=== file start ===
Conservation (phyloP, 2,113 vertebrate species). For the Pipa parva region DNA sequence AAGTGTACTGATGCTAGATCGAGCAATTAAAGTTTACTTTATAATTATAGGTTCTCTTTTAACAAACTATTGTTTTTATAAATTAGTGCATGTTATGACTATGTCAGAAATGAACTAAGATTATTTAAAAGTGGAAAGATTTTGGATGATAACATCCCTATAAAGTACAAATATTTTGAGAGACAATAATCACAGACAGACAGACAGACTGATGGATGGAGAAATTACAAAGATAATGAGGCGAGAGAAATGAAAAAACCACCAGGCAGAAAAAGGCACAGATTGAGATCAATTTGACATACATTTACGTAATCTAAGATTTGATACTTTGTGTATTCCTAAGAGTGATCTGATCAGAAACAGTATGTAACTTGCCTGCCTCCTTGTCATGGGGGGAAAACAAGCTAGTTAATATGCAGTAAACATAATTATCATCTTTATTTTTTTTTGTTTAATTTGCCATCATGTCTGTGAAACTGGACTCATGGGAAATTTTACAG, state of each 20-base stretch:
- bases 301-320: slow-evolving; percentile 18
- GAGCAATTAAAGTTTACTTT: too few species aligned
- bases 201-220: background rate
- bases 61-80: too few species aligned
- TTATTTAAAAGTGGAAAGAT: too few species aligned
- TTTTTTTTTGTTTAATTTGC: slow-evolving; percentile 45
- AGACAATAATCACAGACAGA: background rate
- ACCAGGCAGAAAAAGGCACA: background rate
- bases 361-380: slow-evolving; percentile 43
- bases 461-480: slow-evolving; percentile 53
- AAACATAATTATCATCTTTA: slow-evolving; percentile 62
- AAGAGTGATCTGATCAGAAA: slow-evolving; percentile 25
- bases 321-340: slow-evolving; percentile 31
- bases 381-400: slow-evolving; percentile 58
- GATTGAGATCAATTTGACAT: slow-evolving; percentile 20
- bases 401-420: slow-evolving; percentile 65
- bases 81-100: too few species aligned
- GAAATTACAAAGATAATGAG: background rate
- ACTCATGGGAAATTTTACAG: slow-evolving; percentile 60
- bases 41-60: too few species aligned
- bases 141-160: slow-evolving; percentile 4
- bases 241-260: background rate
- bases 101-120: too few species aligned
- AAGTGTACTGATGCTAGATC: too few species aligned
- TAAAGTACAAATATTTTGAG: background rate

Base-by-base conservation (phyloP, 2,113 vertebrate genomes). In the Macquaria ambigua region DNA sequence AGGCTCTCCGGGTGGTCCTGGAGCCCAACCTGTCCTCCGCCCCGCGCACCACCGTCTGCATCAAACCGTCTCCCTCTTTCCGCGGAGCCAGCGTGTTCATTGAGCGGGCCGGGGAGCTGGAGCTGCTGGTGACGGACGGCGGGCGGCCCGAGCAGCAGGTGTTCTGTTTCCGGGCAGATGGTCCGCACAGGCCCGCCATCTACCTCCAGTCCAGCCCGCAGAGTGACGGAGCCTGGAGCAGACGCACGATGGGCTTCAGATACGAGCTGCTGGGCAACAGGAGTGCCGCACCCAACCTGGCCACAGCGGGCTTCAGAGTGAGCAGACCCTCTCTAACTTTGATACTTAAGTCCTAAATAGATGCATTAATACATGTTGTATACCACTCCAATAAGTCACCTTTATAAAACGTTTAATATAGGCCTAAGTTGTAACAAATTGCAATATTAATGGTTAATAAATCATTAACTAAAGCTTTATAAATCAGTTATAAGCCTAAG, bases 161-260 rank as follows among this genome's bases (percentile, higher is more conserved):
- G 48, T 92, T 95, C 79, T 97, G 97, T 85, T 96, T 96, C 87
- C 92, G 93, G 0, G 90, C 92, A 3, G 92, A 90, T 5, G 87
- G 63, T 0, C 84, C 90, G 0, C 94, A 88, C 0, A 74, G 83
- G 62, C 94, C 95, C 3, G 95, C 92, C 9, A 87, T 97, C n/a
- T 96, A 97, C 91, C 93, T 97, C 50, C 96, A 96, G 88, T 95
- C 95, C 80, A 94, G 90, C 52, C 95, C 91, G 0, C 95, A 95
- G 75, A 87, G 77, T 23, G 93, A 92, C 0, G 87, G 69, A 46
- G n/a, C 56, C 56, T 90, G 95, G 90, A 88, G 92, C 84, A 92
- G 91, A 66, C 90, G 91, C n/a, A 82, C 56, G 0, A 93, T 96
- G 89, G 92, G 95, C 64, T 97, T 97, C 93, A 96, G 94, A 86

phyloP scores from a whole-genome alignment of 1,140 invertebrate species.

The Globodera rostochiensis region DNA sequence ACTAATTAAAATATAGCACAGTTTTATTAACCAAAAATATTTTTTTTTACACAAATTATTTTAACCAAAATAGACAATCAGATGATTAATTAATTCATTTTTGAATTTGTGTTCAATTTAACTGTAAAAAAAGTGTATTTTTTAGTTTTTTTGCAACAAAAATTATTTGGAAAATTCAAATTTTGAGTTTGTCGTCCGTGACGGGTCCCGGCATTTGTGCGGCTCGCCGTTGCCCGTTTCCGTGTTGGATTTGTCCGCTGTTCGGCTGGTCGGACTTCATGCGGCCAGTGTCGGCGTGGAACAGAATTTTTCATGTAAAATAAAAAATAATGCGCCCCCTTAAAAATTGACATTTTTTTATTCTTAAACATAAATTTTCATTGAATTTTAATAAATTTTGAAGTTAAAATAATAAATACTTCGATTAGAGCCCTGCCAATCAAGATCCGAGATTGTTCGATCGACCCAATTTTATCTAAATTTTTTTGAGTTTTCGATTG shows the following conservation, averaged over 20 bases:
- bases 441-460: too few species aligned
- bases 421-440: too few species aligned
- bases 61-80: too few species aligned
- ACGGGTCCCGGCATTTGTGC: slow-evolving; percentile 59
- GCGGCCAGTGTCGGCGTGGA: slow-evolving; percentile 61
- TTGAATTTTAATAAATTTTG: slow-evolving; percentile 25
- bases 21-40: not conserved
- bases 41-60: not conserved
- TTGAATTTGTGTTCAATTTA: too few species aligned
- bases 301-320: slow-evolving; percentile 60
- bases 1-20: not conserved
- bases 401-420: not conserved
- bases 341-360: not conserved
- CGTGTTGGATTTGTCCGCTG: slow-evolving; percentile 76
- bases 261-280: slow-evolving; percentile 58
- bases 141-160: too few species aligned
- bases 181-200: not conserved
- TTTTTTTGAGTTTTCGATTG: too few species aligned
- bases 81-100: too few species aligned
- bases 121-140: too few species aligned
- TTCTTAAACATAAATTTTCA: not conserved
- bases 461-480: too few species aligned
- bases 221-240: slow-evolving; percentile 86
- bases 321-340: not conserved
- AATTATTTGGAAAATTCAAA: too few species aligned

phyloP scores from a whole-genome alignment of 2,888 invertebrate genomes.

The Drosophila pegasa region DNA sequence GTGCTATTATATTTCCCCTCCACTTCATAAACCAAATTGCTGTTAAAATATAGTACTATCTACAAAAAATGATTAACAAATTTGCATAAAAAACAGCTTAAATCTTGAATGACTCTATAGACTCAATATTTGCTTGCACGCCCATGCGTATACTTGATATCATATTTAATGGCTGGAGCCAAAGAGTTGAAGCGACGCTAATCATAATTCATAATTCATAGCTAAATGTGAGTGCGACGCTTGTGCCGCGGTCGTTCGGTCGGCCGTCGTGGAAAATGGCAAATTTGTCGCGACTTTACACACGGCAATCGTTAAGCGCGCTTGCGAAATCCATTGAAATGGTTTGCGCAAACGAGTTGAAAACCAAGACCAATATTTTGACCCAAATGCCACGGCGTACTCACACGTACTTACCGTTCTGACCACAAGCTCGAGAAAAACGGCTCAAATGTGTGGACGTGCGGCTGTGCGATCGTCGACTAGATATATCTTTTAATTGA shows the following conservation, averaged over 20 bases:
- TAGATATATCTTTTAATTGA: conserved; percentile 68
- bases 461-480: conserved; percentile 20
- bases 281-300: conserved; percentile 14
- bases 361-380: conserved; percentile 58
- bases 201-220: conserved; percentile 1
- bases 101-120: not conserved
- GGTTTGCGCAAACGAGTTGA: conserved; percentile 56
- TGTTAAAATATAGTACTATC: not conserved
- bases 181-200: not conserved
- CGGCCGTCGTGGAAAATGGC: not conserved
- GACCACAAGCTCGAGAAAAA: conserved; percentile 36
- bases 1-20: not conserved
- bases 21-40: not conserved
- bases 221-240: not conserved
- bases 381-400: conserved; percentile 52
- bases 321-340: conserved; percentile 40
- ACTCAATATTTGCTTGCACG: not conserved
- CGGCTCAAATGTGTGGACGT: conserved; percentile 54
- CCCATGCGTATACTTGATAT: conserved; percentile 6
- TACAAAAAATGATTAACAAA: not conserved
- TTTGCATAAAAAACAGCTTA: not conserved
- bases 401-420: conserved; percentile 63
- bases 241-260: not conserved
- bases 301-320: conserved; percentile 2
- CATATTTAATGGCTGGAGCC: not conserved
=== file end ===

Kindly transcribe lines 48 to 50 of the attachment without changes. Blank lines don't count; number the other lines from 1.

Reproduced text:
- TTGAATTTGTGTTCAATTTA: too few species aligned
- bases 301-320: slow-evolving; percentile 60
- bases 1-20: not conserved